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COP27 highlights In historic move, nations agree to pay to help vulnerable countries with climate disasters

Sameh Shoukry, president of the COP27 climate summit, bangs the gavel during a closing plenary session at the COP27 U.N. Climate Summit, Sunday, Nov. 20, 2022, in Sharm el-Sheikh, Egypt. (AP Photo/Peter Dejong)

Developed nations agreed early Sunday to help developing countries pay for the catastrophic consequences of climate change — a historic agreement reached after weeks of fraught negotiations that went into overtime at this year’s U.N. climate conference in Egypt.

The conference hall of weary diplomats broke out in muted applause after COP27 President Sameh Shoukry sealed the deal with a strike of his gavel. Still, the crucial questions of which countries must provide financing for the fund and which will be eligible to benefit from it have been left to future negotiations.

As daybreak approached, nations adopted an overarching cover decision that does little to push the world toward more ambitious climate action. Despite growing calls for the text to include language on the need to phase out all polluting fossil fuels, it only reiterates language from last year’s pact calling for a “phase down of unabated coal.”

Here’s what to know

  • Negotiators reached a deal on a “loss and damage fund” that represented a significant shift for U.S. leaders, who have long feared such payments could make the nation liable for huge sums, given its historical contribution to emissions.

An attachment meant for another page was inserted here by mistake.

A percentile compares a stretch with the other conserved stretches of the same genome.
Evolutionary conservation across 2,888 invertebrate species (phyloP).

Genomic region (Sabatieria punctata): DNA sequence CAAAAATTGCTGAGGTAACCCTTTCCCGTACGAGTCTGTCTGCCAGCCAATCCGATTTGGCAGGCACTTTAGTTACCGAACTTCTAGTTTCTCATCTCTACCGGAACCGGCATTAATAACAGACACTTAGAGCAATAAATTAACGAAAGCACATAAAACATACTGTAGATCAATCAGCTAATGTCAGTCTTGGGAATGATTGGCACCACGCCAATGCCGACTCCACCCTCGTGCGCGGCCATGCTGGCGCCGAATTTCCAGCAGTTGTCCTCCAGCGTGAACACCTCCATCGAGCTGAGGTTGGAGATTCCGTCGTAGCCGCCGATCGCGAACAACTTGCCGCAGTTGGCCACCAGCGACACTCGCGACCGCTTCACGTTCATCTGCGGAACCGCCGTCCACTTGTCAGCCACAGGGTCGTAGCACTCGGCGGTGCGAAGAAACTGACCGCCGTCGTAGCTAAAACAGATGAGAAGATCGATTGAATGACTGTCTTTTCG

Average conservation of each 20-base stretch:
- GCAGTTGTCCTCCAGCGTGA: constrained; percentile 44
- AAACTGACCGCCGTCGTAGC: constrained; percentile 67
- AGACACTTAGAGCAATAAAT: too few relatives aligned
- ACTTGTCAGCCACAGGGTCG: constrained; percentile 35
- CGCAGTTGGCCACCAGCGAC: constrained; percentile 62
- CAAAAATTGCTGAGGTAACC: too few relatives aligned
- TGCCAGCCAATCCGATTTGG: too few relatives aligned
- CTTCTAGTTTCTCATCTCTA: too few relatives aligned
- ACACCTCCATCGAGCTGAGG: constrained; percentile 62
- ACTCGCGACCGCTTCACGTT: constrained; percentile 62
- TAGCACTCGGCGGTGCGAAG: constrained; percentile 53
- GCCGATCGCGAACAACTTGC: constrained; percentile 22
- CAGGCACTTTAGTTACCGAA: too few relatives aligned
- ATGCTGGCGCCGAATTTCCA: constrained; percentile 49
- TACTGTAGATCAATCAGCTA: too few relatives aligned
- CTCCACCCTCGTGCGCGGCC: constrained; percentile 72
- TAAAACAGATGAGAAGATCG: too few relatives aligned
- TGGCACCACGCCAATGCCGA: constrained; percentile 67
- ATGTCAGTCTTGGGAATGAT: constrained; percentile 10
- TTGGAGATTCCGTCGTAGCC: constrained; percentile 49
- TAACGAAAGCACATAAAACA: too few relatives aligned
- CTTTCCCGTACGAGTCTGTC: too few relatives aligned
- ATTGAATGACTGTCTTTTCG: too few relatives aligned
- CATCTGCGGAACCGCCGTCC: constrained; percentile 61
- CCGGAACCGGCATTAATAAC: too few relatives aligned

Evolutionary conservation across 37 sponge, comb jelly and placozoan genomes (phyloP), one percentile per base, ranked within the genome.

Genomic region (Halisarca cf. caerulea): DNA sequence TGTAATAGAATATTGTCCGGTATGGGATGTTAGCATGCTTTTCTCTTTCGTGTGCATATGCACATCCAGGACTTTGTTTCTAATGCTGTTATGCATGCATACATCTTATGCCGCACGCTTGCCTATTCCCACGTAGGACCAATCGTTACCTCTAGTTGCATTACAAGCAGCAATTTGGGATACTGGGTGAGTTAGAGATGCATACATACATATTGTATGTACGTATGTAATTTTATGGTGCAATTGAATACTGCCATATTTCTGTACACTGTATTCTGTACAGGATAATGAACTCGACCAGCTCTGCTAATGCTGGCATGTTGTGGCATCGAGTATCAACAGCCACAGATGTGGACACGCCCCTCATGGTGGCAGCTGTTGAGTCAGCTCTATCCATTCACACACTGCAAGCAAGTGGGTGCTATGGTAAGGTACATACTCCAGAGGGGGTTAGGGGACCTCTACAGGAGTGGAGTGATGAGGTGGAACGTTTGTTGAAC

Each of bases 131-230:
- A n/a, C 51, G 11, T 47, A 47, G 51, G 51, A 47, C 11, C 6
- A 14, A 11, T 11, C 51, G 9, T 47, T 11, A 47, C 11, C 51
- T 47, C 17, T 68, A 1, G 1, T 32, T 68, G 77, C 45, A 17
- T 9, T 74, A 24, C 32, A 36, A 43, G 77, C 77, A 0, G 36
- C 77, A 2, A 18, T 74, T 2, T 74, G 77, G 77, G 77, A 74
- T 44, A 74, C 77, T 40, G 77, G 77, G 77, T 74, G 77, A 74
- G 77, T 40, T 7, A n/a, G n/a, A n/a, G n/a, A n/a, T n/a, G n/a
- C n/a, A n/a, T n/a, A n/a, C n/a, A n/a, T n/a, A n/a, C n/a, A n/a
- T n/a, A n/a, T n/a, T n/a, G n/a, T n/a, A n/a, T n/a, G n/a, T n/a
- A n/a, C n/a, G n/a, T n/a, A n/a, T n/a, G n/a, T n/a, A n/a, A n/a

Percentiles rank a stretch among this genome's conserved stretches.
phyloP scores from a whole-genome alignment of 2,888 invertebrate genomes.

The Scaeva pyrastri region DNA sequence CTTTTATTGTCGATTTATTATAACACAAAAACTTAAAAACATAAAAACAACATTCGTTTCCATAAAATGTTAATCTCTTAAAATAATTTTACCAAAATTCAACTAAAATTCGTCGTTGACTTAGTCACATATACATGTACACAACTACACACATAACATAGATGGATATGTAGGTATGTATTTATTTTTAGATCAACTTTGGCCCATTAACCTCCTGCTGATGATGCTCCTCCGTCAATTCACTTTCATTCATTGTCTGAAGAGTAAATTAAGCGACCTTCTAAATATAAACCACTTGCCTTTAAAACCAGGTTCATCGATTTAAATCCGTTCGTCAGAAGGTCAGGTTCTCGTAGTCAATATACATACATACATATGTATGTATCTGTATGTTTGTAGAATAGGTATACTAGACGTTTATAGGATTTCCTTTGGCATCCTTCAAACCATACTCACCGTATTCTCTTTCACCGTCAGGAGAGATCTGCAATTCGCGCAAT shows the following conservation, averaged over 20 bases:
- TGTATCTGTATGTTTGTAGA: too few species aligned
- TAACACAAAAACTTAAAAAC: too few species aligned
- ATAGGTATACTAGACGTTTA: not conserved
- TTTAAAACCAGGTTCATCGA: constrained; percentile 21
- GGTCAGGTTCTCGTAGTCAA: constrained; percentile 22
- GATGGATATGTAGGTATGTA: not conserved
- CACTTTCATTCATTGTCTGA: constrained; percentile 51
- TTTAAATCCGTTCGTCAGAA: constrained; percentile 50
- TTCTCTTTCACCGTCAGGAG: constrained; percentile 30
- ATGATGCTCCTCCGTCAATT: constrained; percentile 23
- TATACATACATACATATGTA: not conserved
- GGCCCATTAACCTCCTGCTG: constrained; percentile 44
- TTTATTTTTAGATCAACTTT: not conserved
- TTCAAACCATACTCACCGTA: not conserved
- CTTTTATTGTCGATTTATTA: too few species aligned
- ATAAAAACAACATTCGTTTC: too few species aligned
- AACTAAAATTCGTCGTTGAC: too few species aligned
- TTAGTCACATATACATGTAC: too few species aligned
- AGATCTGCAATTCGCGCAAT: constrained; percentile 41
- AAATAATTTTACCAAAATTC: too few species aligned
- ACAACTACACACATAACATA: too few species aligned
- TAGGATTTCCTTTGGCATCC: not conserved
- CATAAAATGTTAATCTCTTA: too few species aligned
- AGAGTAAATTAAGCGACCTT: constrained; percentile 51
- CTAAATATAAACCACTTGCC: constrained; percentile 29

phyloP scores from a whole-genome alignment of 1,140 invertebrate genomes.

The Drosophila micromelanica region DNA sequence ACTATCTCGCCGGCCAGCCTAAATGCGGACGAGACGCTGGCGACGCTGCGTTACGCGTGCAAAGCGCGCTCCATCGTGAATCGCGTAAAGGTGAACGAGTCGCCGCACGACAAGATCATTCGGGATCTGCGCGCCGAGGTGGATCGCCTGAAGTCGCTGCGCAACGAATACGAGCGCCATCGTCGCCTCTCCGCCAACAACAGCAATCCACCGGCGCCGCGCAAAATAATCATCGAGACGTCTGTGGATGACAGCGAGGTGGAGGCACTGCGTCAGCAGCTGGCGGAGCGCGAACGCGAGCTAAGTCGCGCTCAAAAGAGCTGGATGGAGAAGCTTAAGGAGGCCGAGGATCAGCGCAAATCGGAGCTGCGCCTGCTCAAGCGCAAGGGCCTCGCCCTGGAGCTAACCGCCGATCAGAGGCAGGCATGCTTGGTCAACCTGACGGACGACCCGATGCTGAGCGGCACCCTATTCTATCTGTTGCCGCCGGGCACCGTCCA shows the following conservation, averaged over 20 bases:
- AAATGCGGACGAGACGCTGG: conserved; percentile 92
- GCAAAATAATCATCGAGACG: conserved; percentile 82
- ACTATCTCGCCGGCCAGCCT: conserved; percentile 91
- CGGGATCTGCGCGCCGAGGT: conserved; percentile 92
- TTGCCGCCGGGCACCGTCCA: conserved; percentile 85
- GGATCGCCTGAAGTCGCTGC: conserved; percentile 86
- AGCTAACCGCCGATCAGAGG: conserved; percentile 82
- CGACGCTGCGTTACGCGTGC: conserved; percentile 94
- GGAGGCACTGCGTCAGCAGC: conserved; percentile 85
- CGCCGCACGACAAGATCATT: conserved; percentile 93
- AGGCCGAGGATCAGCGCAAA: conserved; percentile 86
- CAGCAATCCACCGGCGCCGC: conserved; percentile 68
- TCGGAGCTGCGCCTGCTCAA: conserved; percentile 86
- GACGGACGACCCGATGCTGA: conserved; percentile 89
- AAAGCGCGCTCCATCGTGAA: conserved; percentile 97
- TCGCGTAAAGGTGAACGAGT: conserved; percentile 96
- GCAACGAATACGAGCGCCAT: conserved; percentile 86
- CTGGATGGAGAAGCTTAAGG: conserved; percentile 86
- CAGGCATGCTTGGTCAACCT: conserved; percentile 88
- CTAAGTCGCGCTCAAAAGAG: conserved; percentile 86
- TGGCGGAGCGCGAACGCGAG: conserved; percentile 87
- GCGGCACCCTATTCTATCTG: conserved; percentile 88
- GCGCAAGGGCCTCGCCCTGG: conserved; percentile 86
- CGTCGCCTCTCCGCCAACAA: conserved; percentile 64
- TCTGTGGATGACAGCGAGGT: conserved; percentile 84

• The European Union’s Frans Timmermans expressed disappointment with the conference outcome, saying “the world will not thank us” when there are only excuses for why nations did not agree to move more boldly to slow global warming.
  • Shoukry said the deal before delegates represents “the highest ambition that can be reached at this time.” He urged attendees to consider the agreement “a gateway” to more substantive actions that must take place over time.
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Here's what to know:

Negotiators reached a deal on a “loss and damage fund” that represented a significant shift for U.S. leaders, who have long feared such payments could make the nation liable for huge sums, given its historical contribution to emissions.
The European Union’s Frans Timmermans expressed disappointment with the conference outcome, saying “the world will not thank us” when there are only excuses for why nations did not agree to move more boldly to slow global warming.
Shoukry said the deal before delegates represents “the highest ambition that can be reached at this time.” He urged attendees to consider the agreement “a gateway” to more substantive actions that must take place over time.

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